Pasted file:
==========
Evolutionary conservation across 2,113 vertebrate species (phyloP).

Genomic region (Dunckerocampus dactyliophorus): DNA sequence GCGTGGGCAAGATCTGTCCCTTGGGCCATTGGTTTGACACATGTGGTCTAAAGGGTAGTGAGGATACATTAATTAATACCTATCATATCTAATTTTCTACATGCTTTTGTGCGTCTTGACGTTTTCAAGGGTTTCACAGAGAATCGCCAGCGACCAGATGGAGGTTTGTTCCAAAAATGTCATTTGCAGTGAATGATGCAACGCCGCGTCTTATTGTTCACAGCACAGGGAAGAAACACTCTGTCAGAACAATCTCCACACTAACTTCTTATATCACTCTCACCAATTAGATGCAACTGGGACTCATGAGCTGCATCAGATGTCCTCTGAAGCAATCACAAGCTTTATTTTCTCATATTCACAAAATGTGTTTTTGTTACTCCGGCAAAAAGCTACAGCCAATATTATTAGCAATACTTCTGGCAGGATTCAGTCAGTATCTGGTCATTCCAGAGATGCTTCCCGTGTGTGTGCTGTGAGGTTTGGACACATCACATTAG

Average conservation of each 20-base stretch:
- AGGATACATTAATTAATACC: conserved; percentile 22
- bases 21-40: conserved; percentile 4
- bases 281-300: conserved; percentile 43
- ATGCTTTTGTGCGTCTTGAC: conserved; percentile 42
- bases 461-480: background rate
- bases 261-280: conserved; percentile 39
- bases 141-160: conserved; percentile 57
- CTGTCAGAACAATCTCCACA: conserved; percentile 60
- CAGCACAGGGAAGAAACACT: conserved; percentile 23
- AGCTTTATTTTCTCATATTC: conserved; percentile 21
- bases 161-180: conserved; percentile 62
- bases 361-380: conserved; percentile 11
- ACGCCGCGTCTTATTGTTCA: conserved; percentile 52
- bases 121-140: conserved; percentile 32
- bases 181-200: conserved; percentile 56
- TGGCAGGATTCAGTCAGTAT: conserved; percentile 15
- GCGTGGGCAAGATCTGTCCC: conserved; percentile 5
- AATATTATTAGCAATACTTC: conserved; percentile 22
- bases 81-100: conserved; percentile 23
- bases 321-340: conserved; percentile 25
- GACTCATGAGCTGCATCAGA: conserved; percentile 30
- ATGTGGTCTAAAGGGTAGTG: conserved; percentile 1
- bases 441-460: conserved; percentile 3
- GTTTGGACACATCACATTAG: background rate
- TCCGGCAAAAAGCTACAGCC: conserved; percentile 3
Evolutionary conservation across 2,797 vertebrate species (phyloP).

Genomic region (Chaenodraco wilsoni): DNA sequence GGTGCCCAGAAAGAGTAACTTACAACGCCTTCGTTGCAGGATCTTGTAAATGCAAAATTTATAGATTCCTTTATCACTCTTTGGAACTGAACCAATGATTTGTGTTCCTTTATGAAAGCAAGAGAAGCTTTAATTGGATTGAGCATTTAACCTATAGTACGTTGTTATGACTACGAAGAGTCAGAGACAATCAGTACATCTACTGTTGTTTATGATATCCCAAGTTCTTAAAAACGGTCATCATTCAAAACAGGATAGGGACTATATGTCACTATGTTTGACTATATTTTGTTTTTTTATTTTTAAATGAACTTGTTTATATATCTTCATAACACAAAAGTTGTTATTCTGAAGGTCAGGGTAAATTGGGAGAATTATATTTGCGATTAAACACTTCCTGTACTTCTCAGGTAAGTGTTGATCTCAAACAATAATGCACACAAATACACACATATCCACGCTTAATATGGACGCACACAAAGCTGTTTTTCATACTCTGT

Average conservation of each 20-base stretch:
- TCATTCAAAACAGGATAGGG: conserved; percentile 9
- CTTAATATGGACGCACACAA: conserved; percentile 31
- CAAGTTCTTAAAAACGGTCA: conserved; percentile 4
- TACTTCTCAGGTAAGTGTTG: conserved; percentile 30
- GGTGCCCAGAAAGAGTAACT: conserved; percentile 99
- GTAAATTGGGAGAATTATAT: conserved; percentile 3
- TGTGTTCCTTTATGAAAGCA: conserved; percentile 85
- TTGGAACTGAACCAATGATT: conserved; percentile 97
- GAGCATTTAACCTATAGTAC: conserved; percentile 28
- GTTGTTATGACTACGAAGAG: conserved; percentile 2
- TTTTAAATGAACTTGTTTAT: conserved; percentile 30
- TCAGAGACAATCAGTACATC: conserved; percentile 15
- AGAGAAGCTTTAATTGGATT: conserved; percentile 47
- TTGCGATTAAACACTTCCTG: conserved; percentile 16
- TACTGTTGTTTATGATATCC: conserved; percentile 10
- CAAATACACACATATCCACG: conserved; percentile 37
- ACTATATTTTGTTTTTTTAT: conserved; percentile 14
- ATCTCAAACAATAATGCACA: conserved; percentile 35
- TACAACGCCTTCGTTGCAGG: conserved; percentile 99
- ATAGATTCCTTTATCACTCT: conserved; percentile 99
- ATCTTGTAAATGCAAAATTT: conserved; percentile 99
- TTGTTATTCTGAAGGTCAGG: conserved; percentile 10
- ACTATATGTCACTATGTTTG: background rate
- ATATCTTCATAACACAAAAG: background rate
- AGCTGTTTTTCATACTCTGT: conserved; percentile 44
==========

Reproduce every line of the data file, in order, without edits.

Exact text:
Evolutionary conservation across 2,113 vertebrate species (phyloP).

Genomic region (Dunckerocampus dactyliophorus): DNA sequence GCGTGGGCAAGATCTGTCCCTTGGGCCATTGGTTTGACACATGTGGTCTAAAGGGTAGTGAGGATACATTAATTAATACCTATCATATCTAATTTTCTACATGCTTTTGTGCGTCTTGACGTTTTCAAGGGTTTCACAGAGAATCGCCAGCGACCAGATGGAGGTTTGTTCCAAAAATGTCATTTGCAGTGAATGATGCAACGCCGCGTCTTATTGTTCACAGCACAGGGAAGAAACACTCTGTCAGAACAATCTCCACACTAACTTCTTATATCACTCTCACCAATTAGATGCAACTGGGACTCATGAGCTGCATCAGATGTCCTCTGAAGCAATCACAAGCTTTATTTTCTCATATTCACAAAATGTGTTTTTGTTACTCCGGCAAAAAGCTACAGCCAATATTATTAGCAATACTTCTGGCAGGATTCAGTCAGTATCTGGTCATTCCAGAGATGCTTCCCGTGTGTGTGCTGTGAGGTTTGGACACATCACATTAG

Average conservation of each 20-base stretch:
- AGGATACATTAATTAATACC: conserved; percentile 22
- bases 21-40: conserved; percentile 4
- bases 281-300: conserved; percentile 43
- ATGCTTTTGTGCGTCTTGAC: conserved; percentile 42
- bases 461-480: background rate
- bases 261-280: conserved; percentile 39
- bases 141-160: conserved; percentile 57
- CTGTCAGAACAATCTCCACA: conserved; percentile 60
- CAGCACAGGGAAGAAACACT: conserved; percentile 23
- AGCTTTATTTTCTCATATTC: conserved; percentile 21
- bases 161-180: conserved; percentile 62
- bases 361-380: conserved; percentile 11
- ACGCCGCGTCTTATTGTTCA: conserved; percentile 52
- bases 121-140: conserved; percentile 32
- bases 181-200: conserved; percentile 56
- TGGCAGGATTCAGTCAGTAT: conserved; percentile 15
- GCGTGGGCAAGATCTGTCCC: conserved; percentile 5
- AATATTATTAGCAATACTTC: conserved; percentile 22
- bases 81-100: conserved; percentile 23
- bases 321-340: conserved; percentile 25
- GACTCATGAGCTGCATCAGA: conserved; percentile 30
- ATGTGGTCTAAAGGGTAGTG: conserved; percentile 1
- bases 441-460: conserved; percentile 3
- GTTTGGACACATCACATTAG: background rate
- TCCGGCAAAAAGCTACAGCC: conserved; percentile 3
Evolutionary conservation across 2,797 vertebrate species (phyloP).

Genomic region (Chaenodraco wilsoni): DNA sequence GGTGCCCAGAAAGAGTAACTTACAACGCCTTCGTTGCAGGATCTTGTAAATGCAAAATTTATAGATTCCTTTATCACTCTTTGGAACTGAACCAATGATTTGTGTTCCTTTATGAAAGCAAGAGAAGCTTTAATTGGATTGAGCATTTAACCTATAGTACGTTGTTATGACTACGAAGAGTCAGAGACAATCAGTACATCTACTGTTGTTTATGATATCCCAAGTTCTTAAAAACGGTCATCATTCAAAACAGGATAGGGACTATATGTCACTATGTTTGACTATATTTTGTTTTTTTATTTTTAAATGAACTTGTTTATATATCTTCATAACACAAAAGTTGTTATTCTGAAGGTCAGGGTAAATTGGGAGAATTATATTTGCGATTAAACACTTCCTGTACTTCTCAGGTAAGTGTTGATCTCAAACAATAATGCACACAAATACACACATATCCACGCTTAATATGGACGCACACAAAGCTGTTTTTCATACTCTGT

Average conservation of each 20-base stretch:
- TCATTCAAAACAGGATAGGG: conserved; percentile 9
- CTTAATATGGACGCACACAA: conserved; percentile 31
- CAAGTTCTTAAAAACGGTCA: conserved; percentile 4
- TACTTCTCAGGTAAGTGTTG: conserved; percentile 30
- GGTGCCCAGAAAGAGTAACT: conserved; percentile 99
- GTAAATTGGGAGAATTATAT: conserved; percentile 3
- TGTGTTCCTTTATGAAAGCA: conserved; percentile 85
- TTGGAACTGAACCAATGATT: conserved; percentile 97
- GAGCATTTAACCTATAGTAC: conserved; percentile 28
- GTTGTTATGACTACGAAGAG: conserved; percentile 2
- TTTTAAATGAACTTGTTTAT: conserved; percentile 30
- TCAGAGACAATCAGTACATC: conserved; percentile 15
- AGAGAAGCTTTAATTGGATT: conserved; percentile 47
- TTGCGATTAAACACTTCCTG: conserved; percentile 16
- TACTGTTGTTTATGATATCC: conserved; percentile 10
- CAAATACACACATATCCACG: conserved; percentile 37
- ACTATATTTTGTTTTTTTAT: conserved; percentile 14
- ATCTCAAACAATAATGCACA: conserved; percentile 35
- TACAACGCCTTCGTTGCAGG: conserved; percentile 99
- ATAGATTCCTTTATCACTCT: conserved; percentile 99
- ATCTTGTAAATGCAAAATTT: conserved; percentile 99
- TTGTTATTCTGAAGGTCAGG: conserved; percentile 10
- ACTATATGTCACTATGTTTG: background rate
- ATATCTTCATAACACAAAAG: background rate
- AGCTGTTTTTCATACTCTGT: conserved; percentile 44